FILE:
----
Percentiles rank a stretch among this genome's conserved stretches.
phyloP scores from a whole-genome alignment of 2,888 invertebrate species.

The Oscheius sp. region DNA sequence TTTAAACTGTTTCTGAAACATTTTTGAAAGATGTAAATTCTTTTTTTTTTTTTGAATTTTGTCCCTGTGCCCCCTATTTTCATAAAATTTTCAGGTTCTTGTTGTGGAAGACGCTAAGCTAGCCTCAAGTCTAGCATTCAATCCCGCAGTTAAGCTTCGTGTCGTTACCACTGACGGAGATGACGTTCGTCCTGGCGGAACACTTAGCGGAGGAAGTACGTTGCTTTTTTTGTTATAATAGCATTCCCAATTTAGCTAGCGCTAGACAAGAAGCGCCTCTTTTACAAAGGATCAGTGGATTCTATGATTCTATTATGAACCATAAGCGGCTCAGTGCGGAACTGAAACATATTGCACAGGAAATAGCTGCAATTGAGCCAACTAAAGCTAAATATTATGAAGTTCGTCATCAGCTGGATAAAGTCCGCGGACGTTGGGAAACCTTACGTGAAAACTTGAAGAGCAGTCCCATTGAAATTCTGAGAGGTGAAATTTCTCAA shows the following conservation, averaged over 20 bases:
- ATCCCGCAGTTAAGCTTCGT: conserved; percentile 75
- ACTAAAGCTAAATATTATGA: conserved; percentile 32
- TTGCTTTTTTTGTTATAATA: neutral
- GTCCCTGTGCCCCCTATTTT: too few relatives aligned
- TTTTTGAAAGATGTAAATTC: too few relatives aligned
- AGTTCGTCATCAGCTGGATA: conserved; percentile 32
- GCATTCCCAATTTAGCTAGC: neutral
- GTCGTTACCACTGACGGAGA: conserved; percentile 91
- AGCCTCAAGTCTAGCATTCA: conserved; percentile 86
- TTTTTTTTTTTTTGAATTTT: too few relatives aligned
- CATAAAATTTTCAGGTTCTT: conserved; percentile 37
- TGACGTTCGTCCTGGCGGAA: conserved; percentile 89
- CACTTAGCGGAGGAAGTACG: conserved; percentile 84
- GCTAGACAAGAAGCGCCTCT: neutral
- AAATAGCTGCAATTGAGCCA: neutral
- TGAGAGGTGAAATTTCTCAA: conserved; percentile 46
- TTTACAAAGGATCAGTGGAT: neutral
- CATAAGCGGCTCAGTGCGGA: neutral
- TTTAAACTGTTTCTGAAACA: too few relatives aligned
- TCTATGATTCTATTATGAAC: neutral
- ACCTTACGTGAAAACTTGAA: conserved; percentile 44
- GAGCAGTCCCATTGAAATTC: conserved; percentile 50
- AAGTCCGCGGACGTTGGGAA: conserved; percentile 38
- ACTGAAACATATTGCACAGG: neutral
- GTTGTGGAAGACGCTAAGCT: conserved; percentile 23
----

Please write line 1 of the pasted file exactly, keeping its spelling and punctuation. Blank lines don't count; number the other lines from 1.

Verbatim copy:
Percentiles rank a stretch among this genome's conserved stretches.